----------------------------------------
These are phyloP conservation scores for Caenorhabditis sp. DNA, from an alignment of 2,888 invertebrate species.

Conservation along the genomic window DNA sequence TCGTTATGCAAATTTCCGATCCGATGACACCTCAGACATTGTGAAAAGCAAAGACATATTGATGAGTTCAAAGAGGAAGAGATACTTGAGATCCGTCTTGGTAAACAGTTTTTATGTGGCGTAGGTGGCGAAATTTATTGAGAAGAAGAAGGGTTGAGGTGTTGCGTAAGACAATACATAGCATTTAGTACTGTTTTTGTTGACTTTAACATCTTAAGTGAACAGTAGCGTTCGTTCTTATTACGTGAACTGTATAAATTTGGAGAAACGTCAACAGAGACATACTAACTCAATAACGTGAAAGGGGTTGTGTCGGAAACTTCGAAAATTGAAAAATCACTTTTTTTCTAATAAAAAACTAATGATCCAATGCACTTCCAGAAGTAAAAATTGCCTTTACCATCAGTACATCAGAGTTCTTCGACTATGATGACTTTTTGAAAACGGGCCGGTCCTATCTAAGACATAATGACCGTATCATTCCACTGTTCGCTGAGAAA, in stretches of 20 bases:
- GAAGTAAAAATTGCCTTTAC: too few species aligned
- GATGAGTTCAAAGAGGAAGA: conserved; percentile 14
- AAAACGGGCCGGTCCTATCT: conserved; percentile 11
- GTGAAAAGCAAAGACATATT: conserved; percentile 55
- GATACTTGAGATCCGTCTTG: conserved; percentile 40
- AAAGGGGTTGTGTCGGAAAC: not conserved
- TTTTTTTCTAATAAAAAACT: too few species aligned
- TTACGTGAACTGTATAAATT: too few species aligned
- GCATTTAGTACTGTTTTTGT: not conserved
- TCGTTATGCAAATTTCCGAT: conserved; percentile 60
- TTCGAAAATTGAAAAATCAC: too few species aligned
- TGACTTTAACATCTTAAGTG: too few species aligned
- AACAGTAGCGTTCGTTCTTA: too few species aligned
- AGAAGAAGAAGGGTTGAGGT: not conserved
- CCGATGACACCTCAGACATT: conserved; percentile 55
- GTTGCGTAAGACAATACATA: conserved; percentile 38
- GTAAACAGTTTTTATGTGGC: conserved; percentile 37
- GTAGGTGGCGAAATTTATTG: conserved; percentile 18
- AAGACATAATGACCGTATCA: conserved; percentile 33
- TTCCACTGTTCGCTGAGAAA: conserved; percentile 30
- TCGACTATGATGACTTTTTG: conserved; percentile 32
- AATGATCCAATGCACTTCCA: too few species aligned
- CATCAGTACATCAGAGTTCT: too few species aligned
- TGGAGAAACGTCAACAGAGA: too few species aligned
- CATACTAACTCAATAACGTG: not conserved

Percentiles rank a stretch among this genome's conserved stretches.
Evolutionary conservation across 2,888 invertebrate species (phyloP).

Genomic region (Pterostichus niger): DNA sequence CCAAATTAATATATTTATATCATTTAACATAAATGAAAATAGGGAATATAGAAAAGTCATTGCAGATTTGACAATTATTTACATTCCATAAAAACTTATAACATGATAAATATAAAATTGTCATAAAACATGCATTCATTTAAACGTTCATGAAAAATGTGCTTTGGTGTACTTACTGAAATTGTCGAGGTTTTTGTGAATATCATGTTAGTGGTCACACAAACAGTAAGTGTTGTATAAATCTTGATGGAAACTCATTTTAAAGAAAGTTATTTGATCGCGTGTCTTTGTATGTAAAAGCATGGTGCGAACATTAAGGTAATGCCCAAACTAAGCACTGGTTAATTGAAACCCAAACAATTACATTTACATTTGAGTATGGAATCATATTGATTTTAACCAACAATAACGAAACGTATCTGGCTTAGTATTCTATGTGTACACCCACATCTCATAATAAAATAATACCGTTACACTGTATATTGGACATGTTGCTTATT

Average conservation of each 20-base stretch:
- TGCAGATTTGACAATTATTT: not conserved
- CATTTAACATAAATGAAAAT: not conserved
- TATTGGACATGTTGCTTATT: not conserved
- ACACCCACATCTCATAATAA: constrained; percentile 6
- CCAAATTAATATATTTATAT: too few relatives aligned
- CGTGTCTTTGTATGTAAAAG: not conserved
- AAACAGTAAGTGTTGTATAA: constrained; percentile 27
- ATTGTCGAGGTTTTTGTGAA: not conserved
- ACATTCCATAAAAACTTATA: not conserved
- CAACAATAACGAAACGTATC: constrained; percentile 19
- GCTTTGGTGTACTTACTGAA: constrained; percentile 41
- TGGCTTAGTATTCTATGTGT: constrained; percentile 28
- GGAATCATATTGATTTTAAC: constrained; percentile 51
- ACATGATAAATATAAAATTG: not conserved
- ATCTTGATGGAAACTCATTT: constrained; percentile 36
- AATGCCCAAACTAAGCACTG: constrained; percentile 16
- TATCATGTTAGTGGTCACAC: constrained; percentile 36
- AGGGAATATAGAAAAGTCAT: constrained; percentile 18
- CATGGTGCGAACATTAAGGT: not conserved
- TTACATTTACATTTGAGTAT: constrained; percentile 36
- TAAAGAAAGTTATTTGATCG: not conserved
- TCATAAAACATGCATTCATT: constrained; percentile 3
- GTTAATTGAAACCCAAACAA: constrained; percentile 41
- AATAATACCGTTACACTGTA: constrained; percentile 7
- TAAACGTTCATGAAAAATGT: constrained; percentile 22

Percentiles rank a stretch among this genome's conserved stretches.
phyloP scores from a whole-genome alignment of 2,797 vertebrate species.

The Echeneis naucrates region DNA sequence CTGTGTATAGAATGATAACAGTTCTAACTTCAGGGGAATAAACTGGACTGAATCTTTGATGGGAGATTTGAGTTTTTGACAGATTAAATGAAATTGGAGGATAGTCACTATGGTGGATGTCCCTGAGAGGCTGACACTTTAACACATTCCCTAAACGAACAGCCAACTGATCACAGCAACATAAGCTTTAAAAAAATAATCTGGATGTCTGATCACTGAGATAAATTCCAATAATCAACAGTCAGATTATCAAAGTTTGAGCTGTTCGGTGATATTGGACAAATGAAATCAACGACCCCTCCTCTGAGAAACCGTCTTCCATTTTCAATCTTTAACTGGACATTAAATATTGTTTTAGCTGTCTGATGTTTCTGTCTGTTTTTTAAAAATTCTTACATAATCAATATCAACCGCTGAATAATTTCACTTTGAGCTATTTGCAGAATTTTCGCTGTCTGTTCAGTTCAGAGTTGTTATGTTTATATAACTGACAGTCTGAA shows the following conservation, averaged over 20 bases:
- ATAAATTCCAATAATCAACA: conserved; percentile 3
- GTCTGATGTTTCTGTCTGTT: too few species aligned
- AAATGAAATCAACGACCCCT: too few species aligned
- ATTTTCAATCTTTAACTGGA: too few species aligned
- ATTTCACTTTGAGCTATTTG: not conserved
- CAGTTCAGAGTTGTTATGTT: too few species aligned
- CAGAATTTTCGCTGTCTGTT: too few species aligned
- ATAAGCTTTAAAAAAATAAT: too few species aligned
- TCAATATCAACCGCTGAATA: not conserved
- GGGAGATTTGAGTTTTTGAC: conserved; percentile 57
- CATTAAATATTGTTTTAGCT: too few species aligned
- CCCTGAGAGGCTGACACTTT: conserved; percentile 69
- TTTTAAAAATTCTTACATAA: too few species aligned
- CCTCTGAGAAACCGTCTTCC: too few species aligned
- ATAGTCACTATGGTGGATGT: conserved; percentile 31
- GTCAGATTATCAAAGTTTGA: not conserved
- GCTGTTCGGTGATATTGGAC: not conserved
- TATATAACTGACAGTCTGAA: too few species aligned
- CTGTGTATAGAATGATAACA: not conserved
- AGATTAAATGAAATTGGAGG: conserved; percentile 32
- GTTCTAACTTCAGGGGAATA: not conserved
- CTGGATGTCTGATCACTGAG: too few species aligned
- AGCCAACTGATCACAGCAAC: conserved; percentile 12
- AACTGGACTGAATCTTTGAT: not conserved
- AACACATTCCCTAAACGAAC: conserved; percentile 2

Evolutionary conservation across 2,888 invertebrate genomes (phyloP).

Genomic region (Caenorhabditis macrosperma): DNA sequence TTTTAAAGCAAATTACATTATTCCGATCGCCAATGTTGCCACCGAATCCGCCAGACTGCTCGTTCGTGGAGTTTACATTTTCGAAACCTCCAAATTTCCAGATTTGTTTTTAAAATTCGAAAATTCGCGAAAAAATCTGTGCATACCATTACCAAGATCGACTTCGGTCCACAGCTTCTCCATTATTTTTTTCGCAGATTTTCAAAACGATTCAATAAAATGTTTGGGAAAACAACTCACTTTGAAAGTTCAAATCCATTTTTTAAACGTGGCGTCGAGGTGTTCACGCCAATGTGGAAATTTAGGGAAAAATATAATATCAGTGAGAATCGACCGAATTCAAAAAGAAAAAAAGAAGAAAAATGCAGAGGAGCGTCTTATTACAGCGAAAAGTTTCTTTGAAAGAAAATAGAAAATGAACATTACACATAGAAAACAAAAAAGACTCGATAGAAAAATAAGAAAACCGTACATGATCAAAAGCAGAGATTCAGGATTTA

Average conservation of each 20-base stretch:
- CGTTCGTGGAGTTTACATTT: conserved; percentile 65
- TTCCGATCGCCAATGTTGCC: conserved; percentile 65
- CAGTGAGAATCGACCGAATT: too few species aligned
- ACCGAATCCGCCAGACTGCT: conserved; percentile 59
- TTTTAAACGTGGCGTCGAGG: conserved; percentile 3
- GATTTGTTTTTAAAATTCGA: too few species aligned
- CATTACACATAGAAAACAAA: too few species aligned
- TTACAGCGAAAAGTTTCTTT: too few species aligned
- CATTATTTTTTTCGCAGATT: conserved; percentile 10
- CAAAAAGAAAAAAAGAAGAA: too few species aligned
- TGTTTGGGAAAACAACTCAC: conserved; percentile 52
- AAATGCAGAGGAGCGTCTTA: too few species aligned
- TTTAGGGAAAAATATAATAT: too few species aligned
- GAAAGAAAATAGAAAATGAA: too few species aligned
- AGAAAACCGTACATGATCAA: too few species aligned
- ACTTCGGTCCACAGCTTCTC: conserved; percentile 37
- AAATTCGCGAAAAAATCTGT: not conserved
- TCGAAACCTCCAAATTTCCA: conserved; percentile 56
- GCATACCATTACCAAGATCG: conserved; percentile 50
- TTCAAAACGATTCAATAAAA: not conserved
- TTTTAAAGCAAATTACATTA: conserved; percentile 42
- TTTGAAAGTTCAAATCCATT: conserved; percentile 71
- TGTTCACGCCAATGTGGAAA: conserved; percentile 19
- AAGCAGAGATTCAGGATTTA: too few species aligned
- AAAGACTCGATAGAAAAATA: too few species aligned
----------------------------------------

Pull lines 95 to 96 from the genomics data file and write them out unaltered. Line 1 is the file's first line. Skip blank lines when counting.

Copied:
- TTACAGCGAAAAGTTTCTTT: too few species aligned
- CATTATTTTTTTCGCAGATT: conserved; percentile 10